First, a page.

Do you know what goes into an SOA?

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The debate around the length of statements of advice is missing the whole point on the purpose of the document, according to legal consultant for the Fold, Sonia Cruz.

Cruz reviews SOAs and says that auditors aren’t fans of long documents – it means more for them to read – and have always been of the view that SOAs should be concise. But she says the main issue is that advisers aren’t always aware of what needs to go into the document.

“If they’re working on a template, they may just include all the bits and pieces that they’re not sure about and it becomes this huge cumbersome document. I’ve seen things like educational material and certain research material that’s really not required in a statement of advice.”

This could come down to whether advisers have been given sufficient training, says Cruz. She says there is a lot of repetition and generic content. Advisers also include too much legal jargon, warnings, and disclosures that aren’t required to be in the document. Insufficient customisation is also a critical area that adds to the unnecessary length of the SOA.

She says the introduction of incorporation by reference meant that advisers could have information attached as separate documents to refer to if needed. “There was a push to try and condense SOAs but it just seems like advisers haven’t adopted that approach and I’m not sure why, to be honest.” Cruz says they will be releasing a white paper to help clear up the understanding of what needs to be including in an SOA and what is optional.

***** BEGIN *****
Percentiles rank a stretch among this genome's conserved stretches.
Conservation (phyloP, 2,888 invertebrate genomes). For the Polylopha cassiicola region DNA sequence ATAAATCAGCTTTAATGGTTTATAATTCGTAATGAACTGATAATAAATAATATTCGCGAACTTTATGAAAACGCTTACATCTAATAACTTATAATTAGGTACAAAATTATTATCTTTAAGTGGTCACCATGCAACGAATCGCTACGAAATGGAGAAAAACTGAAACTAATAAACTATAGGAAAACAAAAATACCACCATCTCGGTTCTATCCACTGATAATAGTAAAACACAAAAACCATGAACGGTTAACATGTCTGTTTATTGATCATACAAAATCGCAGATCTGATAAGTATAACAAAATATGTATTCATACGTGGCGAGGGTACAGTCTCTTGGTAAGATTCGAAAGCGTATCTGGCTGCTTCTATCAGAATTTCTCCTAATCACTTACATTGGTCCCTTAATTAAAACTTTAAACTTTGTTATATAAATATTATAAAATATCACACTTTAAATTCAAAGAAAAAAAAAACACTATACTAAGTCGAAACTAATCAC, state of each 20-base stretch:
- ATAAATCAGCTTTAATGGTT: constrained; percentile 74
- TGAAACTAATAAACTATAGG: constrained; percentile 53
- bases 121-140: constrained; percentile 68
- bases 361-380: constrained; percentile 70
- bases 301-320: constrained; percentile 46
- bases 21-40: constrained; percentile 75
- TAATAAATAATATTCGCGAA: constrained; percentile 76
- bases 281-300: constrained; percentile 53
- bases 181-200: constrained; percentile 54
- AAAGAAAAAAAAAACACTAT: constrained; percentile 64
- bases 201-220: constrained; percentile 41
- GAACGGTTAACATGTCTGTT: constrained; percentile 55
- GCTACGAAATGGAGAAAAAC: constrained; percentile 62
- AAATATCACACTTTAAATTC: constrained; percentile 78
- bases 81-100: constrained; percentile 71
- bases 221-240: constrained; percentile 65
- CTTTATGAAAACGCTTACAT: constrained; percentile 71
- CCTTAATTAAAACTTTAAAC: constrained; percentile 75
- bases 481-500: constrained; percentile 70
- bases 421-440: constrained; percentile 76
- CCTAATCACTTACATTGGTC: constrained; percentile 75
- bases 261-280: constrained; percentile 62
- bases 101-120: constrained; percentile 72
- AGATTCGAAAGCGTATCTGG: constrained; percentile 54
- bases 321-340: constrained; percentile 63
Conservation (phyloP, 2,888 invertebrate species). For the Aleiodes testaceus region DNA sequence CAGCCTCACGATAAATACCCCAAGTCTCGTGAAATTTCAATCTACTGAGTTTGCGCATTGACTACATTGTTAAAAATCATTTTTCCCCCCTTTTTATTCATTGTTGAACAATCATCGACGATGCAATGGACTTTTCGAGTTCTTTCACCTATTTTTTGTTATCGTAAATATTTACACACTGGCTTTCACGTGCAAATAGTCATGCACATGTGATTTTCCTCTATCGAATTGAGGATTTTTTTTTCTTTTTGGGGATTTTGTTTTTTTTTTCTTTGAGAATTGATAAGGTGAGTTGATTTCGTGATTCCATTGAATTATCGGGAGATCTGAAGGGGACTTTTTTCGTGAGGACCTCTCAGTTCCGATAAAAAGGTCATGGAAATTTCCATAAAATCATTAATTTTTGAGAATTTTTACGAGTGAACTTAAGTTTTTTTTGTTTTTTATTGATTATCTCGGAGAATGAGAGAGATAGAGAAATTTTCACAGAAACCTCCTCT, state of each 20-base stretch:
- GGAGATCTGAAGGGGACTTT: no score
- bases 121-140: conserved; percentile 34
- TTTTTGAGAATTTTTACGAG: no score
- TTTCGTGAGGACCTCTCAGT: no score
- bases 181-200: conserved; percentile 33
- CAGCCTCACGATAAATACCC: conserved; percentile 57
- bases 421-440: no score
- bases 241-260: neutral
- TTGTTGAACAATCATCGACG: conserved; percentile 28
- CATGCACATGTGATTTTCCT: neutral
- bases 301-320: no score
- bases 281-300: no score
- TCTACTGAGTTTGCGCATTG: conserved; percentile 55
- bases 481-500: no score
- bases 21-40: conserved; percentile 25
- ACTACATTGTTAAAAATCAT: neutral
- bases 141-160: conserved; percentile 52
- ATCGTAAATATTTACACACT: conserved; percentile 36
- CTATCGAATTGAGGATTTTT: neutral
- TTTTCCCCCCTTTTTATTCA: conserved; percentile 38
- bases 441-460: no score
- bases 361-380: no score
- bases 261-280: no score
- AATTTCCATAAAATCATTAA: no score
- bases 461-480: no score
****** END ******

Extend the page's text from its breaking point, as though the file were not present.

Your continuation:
“A lot of the time clients are very time poor and that’s why they go to see an adviser. They’d want a short concise document that explains ‘this is the advice I’m giving you, this in the implications, and this is how much it’s going to cost. Clients aren’t going to read 60 pages.”

More stories:

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Radical changes proposed for SOAs

More hurdles for advisers to jump


  • Bec on 23/04/2013 8:16:55 AM

    Imagine we were writing less lengthy SOAs... This article would then be about advisers refusing to meet compliance standards and not being cautious enough. We can't win!

  • Bobby Brown on 22/04/2013 9:47:10 PM

    Most advisers have the ability to verbally sum up very complex issues in an easy to understand terms, for ordinary mums and dads and could write a SoA in under four pages. It's not our fault. Compliance advisers, like the writer and the legal profession are to blame for the complexity of these documents. In the end it causes advisers to either omit statements or say something inappropriate because of the length. My dealer group now requires me to sign off on a ten page best interest checklist, where is this in the legislation. Perhaps we should adopt the accounting profession method and provide no consumer protection documents, other than a letter of engagement and a trust deed

  • Innocent Observer on 22/04/2013 11:27:52 AM

    Spot on BP. The average planner is conservative by nature, hence it should be expected that when in doubt we err on the side of caution. The problem with long SoAs is that clients (unfortunately) rarely read them cover to cover. I don't think this devalues our advice at all, but I do think it presents a cover for poor advice to be dressed up through the complexity of a 30 or 50 page document. (Erring on the side of caution & compliance I only provide Limited Statements of Advice - even if they cover everything but the kitchen sink, by clearly defining what I am covering in my advice and excluding all else is better/lower risk from a compliance perspective and means less of the generic disclaimers clogging up what should be a clear fin. blueprint)